Last week's post began my thoughts about how writing/publishing has changed. It paused at the thought that one of the few ways for new writers to stand out from the crowd of writers is to write more books
I'll put some companion thoughts here.
I've gotten to know quite a few successful writers. Not one of them did it part time. Not one of them wrote just one book. Just as a doctor knows she can't gain traction in the doctor world without 12+ years of school and residency and brutally long hours, successful writers know they have to write many, many books, work the business double time, and do it for a dozen or twenty years before they develop sufficient chops and build an audience.
Periodically, the press keeps the unrealistic dream alive by writing about one of those exceptions, someone who struck gold with her first mystery. Except, oops, a little deeper research reveals that she previously wrote 24 romances under a different name
Want success as a writer? It's just like any other skilled occupation. You gotta go all in.
I've used the restaurant metaphor several times. Almost no successful restaurant can imagine drawing a crowd with only one entree on the menu. You need a broad range of choices. (Even if it's a series that should be read in order.)
Before I go further, I should insert a disclaimer or qualifier. I do not have the one true vision. I only have my experience and my observation. This is what I've learned. It may not apply to anyone else.
Is needing to go all in depressing news? I don't think so unless you are one of the dreamers who wrote a book and imagined you'd be the next Harper Lee.
I actually think it's freeing and almost exhilarating to a realist about writing. Because if you go all in as a writer and approach it the way a physicist wannabe approaches Caltech or the way an NBA wannabe approaches the neighborhood asphalt court, then you have a huge advantage over all the others.
While the people who are in love with the idea of being a writer plan how to spend the riches they probably won't ever see, you will be in love with the actual process of writing, building your technique and your audience. You won't just be considering a second possible book, you'll be plotting out your books through #10 or #20. You'll turn off your TV and spend that time writing. You'll know that your full time day occupation still leaves you with a nearly full-time avocation to be pursued in the morning and evening.
Here's a little thought experiment. No science or math informs this. It's just common sense based on my own experience.
Write 1 book, you have millions of comrades in the writing business.
Write 2 books, you cut your competition down to about 10% of all writers. Wow, that was easy. You just jumped ahead of 90% of all writers simply by writing a second book.
Write 3 books, you now are competing with only 5% of writers.
Get the picture? It's like one of those logarithmic curves. The more books you write, the smaller the number of writers in your crowd.
What if you were to write 10 books? There'd be almost no writers at your level.
What if you were a reader considering books by two writers, one with one book and one with ten books. Which would you think has a better book? Case in point. The writer with more books may not be any better. But as readers, we'd probably lean that way.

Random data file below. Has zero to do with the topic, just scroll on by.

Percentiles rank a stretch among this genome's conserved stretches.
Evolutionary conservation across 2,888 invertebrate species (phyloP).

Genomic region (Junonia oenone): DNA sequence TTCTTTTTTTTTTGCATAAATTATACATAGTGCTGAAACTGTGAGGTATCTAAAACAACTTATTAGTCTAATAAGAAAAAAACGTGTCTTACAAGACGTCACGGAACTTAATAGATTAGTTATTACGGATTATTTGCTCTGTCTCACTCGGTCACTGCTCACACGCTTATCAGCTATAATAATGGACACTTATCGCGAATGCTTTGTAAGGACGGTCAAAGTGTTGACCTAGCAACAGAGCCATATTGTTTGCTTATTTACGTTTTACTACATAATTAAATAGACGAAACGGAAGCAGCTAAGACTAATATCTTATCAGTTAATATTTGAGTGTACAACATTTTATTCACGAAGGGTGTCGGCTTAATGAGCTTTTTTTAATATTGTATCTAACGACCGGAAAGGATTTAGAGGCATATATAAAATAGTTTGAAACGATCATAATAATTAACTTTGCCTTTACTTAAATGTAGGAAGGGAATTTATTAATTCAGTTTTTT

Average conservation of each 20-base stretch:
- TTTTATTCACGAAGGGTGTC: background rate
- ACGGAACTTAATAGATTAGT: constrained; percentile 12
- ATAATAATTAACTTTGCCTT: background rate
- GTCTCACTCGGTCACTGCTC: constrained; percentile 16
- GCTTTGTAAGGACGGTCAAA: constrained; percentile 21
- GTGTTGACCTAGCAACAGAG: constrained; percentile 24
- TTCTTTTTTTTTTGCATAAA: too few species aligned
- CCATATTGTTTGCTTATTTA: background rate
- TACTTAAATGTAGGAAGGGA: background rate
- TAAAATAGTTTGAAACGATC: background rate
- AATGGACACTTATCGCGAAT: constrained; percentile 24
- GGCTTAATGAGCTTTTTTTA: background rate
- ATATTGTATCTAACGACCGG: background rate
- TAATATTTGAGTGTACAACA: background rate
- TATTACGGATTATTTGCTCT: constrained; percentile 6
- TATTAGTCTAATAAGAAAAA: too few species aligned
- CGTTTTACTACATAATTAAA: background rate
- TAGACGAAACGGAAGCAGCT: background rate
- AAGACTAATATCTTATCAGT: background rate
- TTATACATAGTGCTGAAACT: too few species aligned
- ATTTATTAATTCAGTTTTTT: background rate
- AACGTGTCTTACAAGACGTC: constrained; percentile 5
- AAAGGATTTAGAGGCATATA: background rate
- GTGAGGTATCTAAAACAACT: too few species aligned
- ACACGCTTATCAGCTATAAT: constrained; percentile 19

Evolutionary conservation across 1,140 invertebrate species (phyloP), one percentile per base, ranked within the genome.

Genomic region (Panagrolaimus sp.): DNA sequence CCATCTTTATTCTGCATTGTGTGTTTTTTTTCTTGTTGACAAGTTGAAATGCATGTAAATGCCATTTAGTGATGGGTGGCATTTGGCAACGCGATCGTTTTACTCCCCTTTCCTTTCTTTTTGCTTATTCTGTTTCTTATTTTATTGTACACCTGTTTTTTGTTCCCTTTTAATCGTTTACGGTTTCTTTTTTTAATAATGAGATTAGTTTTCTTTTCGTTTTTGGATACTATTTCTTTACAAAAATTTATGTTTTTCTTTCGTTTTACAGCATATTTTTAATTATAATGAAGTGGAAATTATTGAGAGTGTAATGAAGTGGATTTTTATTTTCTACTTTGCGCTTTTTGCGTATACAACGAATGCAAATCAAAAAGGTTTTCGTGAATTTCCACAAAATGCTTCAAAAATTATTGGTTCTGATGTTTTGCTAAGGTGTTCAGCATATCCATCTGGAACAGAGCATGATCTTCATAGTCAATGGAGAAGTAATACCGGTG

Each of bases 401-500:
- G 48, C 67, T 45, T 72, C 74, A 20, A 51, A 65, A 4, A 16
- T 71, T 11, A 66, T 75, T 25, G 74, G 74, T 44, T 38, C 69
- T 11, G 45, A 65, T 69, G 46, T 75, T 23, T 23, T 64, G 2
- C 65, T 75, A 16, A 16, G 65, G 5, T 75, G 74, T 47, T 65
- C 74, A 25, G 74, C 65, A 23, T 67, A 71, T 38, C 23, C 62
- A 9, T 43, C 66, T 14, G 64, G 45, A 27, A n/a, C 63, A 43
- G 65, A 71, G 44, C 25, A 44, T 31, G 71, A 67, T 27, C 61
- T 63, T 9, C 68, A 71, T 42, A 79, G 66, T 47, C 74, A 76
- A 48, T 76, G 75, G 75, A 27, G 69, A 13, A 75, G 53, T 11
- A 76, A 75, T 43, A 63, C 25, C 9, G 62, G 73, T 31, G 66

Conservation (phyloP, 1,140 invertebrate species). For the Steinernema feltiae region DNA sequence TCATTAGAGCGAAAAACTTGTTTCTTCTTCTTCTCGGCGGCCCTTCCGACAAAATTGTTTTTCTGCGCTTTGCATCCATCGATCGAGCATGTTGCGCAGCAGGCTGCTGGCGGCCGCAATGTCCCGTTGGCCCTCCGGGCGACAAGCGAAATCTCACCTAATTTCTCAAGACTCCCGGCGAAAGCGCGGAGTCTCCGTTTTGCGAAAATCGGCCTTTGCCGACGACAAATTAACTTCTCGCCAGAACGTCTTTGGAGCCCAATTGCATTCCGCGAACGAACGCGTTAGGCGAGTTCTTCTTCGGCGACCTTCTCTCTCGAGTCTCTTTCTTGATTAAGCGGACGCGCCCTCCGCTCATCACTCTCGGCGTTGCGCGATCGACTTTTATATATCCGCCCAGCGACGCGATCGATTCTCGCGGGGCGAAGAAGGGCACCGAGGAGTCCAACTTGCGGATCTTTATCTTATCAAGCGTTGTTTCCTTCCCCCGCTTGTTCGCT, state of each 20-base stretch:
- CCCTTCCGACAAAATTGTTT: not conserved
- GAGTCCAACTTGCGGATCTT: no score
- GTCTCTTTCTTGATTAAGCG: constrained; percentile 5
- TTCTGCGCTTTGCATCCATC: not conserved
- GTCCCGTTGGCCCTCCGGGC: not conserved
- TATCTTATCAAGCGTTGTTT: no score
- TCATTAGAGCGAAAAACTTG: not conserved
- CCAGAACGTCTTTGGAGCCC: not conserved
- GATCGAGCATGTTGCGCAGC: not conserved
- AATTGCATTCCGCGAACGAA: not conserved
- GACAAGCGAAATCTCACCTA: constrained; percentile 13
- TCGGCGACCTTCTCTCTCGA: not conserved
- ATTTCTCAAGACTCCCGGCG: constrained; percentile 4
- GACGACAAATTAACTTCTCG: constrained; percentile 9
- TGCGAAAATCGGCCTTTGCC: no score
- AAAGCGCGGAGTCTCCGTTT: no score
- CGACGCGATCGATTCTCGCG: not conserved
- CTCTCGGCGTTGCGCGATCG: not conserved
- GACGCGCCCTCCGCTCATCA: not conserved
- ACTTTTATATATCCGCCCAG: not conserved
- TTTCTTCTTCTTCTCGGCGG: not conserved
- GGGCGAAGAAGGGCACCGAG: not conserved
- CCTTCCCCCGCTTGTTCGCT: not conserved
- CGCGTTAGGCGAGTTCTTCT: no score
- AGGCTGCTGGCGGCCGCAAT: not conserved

At my book exhibits over the last ten years I've noticed a clear trend. When I had 5 books out, readers would ask questions that were aimed at deciding whether or not my books were any good. Now, with 15 books out, there is a clear sense that they assume the books are at least pretty good. So the questions are more about which one to try first.
Back when I had 2 books out (I started by publishing the first two in the beginning) they probably thought I was just one more wannabe who was simply stubborn enough to put out two books before I gave up.
In speaking with the writers who came to my festival book exhibit, I've invoked a writer named Hugh Howey, who has done very well with his novels. I don't agree with everything Howey says, but I strongly agree with most.
Want an example?
Hugh Howey says that he planned to write twenty novels (two per year for ten years) before he decided if writing was the career for him. TWENTY! Talk about going all in. Howey also thinks writers should have a half-dozen novels completed before they even start doing anything with them. Hmmm. He's sold millions of books. Maybe he knows something...
Again, consider two writers. One has twenty books under her belt, the other one or two. Which would you bet on? Will the first one succeed? She probably already has. Can the second writer succeed? Of course. How? There might be several ways. But a logical answer would be for her to go all in, take Howey's advice and write two books a year for the next ten years.
A big commitment? Yeah. So is going to medical school. What else can you do with the time it takes to write twenty books? Watch TV. Play golf. Picnic at the beach. Go to parties or the local bar. You get the idea.
Looking back, I wish I'd had Hugh Howey's focus. I've now finished twenty books. Fifteen published, four in a drawer, one in the pipeline. If I'd done that in ten years instead of the much longer time I've used up, who knows how many more benefits would have accrued to me?
Yes, luck can make a difference. But like everything else in life, success usually comes to those who work hardest. Writers who go all in have a high success rate.